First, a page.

On the ground
Gather and synthesize existing data
What national and municipal data on early childhood development services and indicators already exists? What does it tell you?
The relevance of each data set certainly varies, but identifying existing data on the availability and uptake of social services; health, education, environment, socioeconomic indicators; and family access and use of transportation and public space can illuminate key gaps and needs.
Where do the highest concentration of families in need live?
Consider mapping these areas, particularly for families with children under five, against income levels and other context-specific vulnerability indicators, as well as the location of existing early childhood services and programmes. Keep in mind that many families live in informal settlements or other areas not always captured under formal governance systems. Understanding where these maps overlap and diverge can help inform how and where you implement projects. For example, if the areas with most vulnerable families are the same as those without access to green spaces, you may consider working on improving access to nature.
Tools & resources
What is the day-to-day experience of caregivers moving through the city with babies and toddlers?
Consider conducting surveys or holding focus groups to understand caregivers’ journeys through the city—their stress points and places of refuge. Consider also developing formative research to understand the rationale behind the adoption of certain caregiving behaviours that impacts young child development.
What infrastructure already exists?
What public spaces already exist for families?
I.e., parks and play spaces.
How do transportation services already support families?
I.e., wide pedestrian roads, subsidised family fares for travel,
What health, education and social services exist for young children and caregivers, and where are they located?
Think about quality, access, coverage, utilisation. Are there any gaps that you can identify? What initiatives already focus on the wellbeing of families, with a specific focus on the relation to the physical environment, or on women and children’s access to the city and services?
Identify allies and supporters
Who is already advocating for babies, toddlers and caregivers?
Caregiver needs are often invisible to decision makers, and babies and toddlers are unable to speak up for themselves; we believe that advocacy on their behalf is especially important. Which political and civil society leaders, organisations and coalitions are already sensitised to the importance of and need for early childhood development programming? Could they actively support your implementation efforts through their advocacy, influence and budget resources?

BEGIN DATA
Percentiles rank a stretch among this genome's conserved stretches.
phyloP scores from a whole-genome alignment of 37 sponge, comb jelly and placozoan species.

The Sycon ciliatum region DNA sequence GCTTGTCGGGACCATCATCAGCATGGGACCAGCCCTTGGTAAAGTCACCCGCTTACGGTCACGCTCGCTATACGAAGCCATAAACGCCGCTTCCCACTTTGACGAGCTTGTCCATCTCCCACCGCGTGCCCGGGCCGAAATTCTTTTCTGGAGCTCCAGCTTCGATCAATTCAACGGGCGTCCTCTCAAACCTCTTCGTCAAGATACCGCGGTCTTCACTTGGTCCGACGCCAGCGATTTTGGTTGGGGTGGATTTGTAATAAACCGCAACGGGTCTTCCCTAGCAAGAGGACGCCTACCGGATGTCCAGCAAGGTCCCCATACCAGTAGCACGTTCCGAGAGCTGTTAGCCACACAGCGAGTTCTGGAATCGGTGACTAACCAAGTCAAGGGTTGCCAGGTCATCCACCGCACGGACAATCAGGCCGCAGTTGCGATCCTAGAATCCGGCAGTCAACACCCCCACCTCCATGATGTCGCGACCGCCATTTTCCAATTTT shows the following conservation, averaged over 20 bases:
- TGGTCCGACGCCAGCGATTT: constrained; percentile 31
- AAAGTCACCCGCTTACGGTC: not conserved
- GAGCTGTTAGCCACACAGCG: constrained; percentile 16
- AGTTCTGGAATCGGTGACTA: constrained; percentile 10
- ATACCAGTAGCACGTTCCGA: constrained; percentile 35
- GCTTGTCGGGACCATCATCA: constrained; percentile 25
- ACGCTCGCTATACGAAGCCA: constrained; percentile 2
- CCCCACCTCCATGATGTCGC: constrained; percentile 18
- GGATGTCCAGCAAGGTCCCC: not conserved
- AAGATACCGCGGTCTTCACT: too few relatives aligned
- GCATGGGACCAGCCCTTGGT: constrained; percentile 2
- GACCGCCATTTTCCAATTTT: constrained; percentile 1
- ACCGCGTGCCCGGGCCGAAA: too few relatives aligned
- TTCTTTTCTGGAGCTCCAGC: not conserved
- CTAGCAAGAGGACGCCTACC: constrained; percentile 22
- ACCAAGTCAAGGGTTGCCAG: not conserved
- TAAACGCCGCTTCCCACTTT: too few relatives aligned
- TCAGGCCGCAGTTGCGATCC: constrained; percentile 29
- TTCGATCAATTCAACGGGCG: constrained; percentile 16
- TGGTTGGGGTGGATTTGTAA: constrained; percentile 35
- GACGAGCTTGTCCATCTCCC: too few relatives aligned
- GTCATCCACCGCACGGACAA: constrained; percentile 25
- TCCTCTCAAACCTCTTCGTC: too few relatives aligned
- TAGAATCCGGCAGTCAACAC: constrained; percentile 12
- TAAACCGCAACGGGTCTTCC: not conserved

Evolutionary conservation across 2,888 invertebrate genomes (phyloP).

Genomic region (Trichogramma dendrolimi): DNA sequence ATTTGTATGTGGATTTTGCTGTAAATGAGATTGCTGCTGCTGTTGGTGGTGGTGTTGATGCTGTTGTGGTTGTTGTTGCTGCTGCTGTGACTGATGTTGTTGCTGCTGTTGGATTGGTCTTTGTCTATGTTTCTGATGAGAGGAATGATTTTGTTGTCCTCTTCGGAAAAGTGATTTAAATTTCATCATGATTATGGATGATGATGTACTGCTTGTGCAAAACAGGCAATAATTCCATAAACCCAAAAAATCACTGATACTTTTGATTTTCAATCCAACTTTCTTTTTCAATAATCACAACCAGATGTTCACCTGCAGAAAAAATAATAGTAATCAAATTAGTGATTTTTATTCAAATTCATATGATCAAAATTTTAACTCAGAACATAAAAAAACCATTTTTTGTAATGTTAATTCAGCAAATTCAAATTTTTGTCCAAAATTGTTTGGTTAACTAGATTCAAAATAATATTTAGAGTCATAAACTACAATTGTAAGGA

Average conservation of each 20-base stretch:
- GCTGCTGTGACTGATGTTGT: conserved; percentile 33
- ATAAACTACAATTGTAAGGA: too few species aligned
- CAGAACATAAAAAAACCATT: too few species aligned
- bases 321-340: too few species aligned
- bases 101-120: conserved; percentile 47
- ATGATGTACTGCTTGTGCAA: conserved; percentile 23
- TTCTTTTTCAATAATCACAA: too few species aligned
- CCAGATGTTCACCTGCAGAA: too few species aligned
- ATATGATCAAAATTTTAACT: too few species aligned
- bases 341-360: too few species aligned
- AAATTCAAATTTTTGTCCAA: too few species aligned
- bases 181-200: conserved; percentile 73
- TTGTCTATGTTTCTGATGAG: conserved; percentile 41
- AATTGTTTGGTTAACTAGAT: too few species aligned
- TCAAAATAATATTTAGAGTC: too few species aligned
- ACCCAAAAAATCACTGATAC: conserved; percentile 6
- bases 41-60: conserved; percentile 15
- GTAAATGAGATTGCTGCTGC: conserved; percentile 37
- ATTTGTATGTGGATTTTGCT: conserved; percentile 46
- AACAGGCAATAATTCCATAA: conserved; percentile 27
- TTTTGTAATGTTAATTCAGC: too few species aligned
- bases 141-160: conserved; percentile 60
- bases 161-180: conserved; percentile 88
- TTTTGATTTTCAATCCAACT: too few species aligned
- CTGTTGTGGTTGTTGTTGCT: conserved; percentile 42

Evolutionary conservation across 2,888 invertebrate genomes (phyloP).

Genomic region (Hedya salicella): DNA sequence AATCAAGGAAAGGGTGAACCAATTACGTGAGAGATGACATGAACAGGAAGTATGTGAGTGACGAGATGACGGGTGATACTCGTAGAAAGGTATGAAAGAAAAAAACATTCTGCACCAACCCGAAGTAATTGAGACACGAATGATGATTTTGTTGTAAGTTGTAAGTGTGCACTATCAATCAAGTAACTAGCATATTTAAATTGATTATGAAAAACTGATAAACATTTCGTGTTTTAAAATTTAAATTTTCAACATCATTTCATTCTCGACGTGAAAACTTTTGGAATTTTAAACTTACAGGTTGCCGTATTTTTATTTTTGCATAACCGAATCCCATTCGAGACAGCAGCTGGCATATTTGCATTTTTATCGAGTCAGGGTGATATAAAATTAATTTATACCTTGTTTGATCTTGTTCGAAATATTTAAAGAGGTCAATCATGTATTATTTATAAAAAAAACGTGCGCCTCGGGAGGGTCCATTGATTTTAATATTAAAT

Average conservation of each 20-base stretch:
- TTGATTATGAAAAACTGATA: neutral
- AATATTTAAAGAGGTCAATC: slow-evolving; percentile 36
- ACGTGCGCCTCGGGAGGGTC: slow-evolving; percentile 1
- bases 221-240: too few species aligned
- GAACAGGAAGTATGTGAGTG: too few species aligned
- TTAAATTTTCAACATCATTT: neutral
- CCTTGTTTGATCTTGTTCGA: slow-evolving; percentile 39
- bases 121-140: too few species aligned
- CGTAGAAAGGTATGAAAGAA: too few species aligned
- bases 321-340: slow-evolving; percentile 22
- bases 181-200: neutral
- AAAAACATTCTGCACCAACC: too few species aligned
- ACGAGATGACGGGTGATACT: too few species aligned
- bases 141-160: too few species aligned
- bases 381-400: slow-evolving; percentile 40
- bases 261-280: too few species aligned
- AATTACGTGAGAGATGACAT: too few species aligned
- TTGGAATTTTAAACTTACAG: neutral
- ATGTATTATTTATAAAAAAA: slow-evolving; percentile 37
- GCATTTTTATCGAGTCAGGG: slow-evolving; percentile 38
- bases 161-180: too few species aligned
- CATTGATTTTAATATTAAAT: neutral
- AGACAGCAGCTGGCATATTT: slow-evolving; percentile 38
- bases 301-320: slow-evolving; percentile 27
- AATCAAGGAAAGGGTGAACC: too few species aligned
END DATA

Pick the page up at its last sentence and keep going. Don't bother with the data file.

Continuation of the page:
Tools & resources
Which leaders, agencies and organisations already work closely with caregivers and children?
These might include individuals and entities engaged in health, education or social services, but they could also be youth movements, environmental NGOs, national governments or community organisations. Does their work touch other areas where bundling of services might be appropriate?
Who are your local experts in early childhood development?
Can you connect them with other stakeholders who can influence the well-being of babies, toddlers and their caregivers, such as city leaders, city managers, politicians, people from the budget allocation ministry/unit, transport agencies, or women’s health frontline workers?
Strive to understand urban or national planning processes in place
What moments of opportunity exist in your city’s planning process?
For Urban95, consider how often municipal plans and regulations are updated, and who updates them. Exploring these processes and the architects behind them can help you identify local timelines with which to align and leaders with whom to engage.
Is a large part of the population living in areas not easily reached by the planning system (informal neighbourhoods)?
Consider alternative ways to reach these population, such as partnering with community organisations and (non-spatial) government initiatives intervening in the area from other agencies such as social services or health.
Tools & resources
What sources of potential funding exist?
Consider government budgets at various levels and funding from different institutions, international organisations, international development banks, foundations and the private sector. For example, if you’re looking to organise a parent-coaching event in a park, funding could come from social services or health budgets, or from parks and gardens department budgets, or local business owners. Or from a mix of sources. We appreciate that information on funding for early childhood initiatives can feel opaque and inaccessible; we have considerable work ahead of us to try to understand them.